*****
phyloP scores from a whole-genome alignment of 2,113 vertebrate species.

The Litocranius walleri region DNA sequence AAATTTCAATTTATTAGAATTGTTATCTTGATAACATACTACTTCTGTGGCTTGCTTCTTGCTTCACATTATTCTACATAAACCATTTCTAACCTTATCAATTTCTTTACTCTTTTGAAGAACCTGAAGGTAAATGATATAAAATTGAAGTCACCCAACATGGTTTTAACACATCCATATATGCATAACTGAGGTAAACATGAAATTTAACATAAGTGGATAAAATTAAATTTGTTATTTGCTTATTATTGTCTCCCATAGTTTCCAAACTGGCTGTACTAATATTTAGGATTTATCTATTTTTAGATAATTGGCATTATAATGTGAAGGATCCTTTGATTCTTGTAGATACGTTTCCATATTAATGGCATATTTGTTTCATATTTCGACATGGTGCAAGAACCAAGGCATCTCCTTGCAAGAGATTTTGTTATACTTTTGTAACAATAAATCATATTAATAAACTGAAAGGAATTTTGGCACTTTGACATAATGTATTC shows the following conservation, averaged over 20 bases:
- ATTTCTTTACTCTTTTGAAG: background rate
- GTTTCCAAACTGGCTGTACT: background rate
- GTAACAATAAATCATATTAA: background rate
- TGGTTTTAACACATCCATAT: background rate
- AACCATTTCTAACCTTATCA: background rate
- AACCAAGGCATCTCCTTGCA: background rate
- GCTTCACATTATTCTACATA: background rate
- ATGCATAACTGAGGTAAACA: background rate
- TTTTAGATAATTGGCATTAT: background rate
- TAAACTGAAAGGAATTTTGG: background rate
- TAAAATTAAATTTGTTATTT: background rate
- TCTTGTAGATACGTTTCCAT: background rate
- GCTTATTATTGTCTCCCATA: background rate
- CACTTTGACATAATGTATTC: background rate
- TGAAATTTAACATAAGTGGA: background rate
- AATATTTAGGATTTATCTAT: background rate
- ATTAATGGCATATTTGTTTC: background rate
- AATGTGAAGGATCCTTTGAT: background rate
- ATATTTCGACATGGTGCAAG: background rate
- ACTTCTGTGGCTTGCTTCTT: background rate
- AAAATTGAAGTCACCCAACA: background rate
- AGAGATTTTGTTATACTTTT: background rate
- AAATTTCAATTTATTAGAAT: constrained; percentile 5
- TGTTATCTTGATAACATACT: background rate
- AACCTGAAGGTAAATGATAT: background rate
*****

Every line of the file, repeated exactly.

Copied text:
phyloP scores from a whole-genome alignment of 2,113 vertebrate species.

The Litocranius walleri region DNA sequence AAATTTCAATTTATTAGAATTGTTATCTTGATAACATACTACTTCTGTGGCTTGCTTCTTGCTTCACATTATTCTACATAAACCATTTCTAACCTTATCAATTTCTTTACTCTTTTGAAGAACCTGAAGGTAAATGATATAAAATTGAAGTCACCCAACATGGTTTTAACACATCCATATATGCATAACTGAGGTAAACATGAAATTTAACATAAGTGGATAAAATTAAATTTGTTATTTGCTTATTATTGTCTCCCATAGTTTCCAAACTGGCTGTACTAATATTTAGGATTTATCTATTTTTAGATAATTGGCATTATAATGTGAAGGATCCTTTGATTCTTGTAGATACGTTTCCATATTAATGGCATATTTGTTTCATATTTCGACATGGTGCAAGAACCAAGGCATCTCCTTGCAAGAGATTTTGTTATACTTTTGTAACAATAAATCATATTAATAAACTGAAAGGAATTTTGGCACTTTGACATAATGTATTC shows the following conservation, averaged over 20 bases:
- ATTTCTTTACTCTTTTGAAG: background rate
- GTTTCCAAACTGGCTGTACT: background rate
- GTAACAATAAATCATATTAA: background rate
- TGGTTTTAACACATCCATAT: background rate
- AACCATTTCTAACCTTATCA: background rate
- AACCAAGGCATCTCCTTGCA: background rate
- GCTTCACATTATTCTACATA: background rate
- ATGCATAACTGAGGTAAACA: background rate
- TTTTAGATAATTGGCATTAT: background rate
- TAAACTGAAAGGAATTTTGG: background rate
- TAAAATTAAATTTGTTATTT: background rate
- TCTTGTAGATACGTTTCCAT: background rate
- GCTTATTATTGTCTCCCATA: background rate
- CACTTTGACATAATGTATTC: background rate
- TGAAATTTAACATAAGTGGA: background rate
- AATATTTAGGATTTATCTAT: background rate
- ATTAATGGCATATTTGTTTC: background rate
- AATGTGAAGGATCCTTTGAT: background rate
- ATATTTCGACATGGTGCAAG: background rate
- ACTTCTGTGGCTTGCTTCTT: background rate
- AAAATTGAAGTCACCCAACA: background rate
- AGAGATTTTGTTATACTTTT: background rate
- AAATTTCAATTTATTAGAAT: constrained; percentile 5
- TGTTATCTTGATAACATACT: background rate
- AACCTGAAGGTAAATGATAT: background rate